Interesting to record some of many immediate impacts of feeding out-wintered cattle. I’m currently carting hay up to the galloways every morning, and in this period of wonderful high pressure and low temperatures, the experience is no chore. Having built a hay-heck from old timber off-cuts, the heifers now understand the arrangement and come trudging in when I start shouting, often kicking their heels up to frolick until the air is filled with billowing clouds of their warm, sweet-smelling breath.
It’s been very dry over the past month, but the mud is still churned up around the feeder. Shreds of hay billow around, and I recently noticed that large gangs of meadow pipits come down to feed between these dry blades of dead grass. They’re not eating the hay itself, but they like to sort through it for some other reason and they spend a considerable amount of time around the feeders. When I feed cake or concentrates (which is only during the hardest weather), the troughs are surrounded by robins and chaffinches hoping to snaffle any fragments left by the grinding molars, and there are also signs that pheasants are lingering around in the hope of a crumb.
Standing back from the feeder yesterday afternoon, I was responsible for foiling a low-level ambush from a large female sparrowhawk as she rushed in to grab a pipit from the hay. The hawk flared away as she saw me and rushed away into the scots pines further uphill, provoking a chorus of disapproval from a blackbird. Although they can hardly recognise it, my cows are responsible for a tiny microcosmic ecosystem which wouldn’t exist without their dependence on stored feeding. Without hay, there would be no pipits, and without pipits, there would be no sparrowhawk. I’m happy to recognise this as a fillip of almost immeasurable smallness, but imagine rolling out the impact of these six out-wintered heifers to a time not so long ago when almost every cow would have been fed and kept outdoors.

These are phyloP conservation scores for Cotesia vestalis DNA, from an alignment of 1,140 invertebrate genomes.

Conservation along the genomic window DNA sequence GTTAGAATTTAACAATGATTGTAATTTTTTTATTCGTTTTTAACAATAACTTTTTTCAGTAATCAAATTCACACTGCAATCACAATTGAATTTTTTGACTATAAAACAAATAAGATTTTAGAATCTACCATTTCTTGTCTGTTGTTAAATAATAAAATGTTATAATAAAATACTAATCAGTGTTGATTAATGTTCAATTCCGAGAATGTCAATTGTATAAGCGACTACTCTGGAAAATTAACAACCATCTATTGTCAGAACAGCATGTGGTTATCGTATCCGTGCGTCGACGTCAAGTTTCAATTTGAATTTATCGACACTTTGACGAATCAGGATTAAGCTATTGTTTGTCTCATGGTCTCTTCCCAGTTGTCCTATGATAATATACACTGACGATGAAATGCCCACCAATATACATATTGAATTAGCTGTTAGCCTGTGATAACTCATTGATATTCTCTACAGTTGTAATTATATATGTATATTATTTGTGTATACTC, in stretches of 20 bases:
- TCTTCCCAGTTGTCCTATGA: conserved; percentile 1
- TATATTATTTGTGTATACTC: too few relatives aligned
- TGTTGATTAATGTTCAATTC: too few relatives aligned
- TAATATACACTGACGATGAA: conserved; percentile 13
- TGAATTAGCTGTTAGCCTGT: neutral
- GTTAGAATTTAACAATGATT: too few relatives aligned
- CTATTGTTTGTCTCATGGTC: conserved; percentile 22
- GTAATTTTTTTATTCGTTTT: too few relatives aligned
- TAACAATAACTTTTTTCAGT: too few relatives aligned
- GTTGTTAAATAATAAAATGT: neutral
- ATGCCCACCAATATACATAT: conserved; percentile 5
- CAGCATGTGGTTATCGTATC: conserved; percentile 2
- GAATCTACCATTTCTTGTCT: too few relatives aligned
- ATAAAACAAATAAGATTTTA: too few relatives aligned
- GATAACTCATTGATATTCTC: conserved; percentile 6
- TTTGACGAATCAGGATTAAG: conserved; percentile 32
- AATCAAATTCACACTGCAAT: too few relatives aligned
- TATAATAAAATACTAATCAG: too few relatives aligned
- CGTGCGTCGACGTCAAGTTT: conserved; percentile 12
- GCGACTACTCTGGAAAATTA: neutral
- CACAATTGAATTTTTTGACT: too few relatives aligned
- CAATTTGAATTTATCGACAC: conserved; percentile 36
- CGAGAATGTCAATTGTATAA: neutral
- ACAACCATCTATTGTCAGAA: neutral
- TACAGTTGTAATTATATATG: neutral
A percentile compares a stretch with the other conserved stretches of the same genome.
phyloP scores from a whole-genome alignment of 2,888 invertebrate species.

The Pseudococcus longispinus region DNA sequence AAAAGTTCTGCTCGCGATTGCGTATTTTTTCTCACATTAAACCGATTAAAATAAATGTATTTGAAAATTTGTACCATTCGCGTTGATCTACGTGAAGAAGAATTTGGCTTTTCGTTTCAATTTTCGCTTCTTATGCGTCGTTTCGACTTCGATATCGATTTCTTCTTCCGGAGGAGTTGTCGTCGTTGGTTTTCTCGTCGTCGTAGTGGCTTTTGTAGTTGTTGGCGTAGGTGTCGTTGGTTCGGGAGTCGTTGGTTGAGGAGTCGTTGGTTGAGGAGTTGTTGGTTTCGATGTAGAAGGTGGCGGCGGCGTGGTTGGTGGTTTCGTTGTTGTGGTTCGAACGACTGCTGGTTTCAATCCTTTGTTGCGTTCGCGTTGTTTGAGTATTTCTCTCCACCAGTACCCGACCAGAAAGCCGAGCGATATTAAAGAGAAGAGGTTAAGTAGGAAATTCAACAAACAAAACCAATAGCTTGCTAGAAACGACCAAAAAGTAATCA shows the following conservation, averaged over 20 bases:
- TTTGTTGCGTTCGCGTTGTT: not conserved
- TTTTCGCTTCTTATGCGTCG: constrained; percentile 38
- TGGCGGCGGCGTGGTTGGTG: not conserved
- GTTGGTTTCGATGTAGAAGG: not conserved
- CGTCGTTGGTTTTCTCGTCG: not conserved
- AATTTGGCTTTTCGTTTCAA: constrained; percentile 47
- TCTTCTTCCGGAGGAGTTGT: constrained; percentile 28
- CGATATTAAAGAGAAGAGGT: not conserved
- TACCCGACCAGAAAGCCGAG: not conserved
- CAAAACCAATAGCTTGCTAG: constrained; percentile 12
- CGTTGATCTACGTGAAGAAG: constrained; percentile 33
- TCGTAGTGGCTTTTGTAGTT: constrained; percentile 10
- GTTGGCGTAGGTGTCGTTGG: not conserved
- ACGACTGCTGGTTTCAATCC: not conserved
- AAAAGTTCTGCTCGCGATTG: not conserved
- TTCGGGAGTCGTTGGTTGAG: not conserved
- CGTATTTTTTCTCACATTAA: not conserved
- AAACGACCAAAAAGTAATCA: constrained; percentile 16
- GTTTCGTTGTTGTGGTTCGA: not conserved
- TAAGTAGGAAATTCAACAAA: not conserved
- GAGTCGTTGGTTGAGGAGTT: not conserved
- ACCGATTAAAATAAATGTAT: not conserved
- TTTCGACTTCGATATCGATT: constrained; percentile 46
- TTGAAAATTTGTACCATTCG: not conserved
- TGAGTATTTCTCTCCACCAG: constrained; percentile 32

As much as my agriculture course taught me to fear “compaction” and the damage caused to soil structure by feeding cattle during wet weather, I am intrigued to follow this thread. I don’t want to devalue the productivity of the field by poaching it into non-existence, but it strikes me that the churned-up patches where cattle are fed during the winter provide an important crucible of conservation interest. Mashed up with liberal doses of shit and undigested seeds (of grasses and weeds) from fodder and forage, the choppy, deeply rutted ugliness of winter often blossoms into pleasing variety in the spring and summer. As a point of interest, it’s surprising how often “greens” where winter feeding (of sheep and/or cows) has taken place are used as lek sites by black grouse in April and May.
The grey area between agricultural damage and conservation value is largely subjective, but there are empirically visible bounds for both. Just as pristine swathes of immaculate grassland is of little use to wildlife, there must equally come a point when ground is so badly damaged that it underperforms for conservation interests. This is a relatively straightforward line for me to walk with only a few small heifers in my portfolio, but I look forward to seeing what becomes of it. I hope to grow my own hay in 2017, and even plan to grow my own turnips as winter fodder – this is where things will really get interesting.
In the meantime, it’s worth recirculating this old picture (above) of belties being fed from a ring-feeder with the stated intention of mashing up the ground in order to damage the root structure of the bracken below. Bracken root rhizomes are very sensitive to frost, and this partly explains why the plant lays down its own insulating blanket of fallen litter each year. If you can use cattle to break through this blanket and expose the roots to frost and ice, you stand a good chance of exercising some control over an otherwise rampant plant species.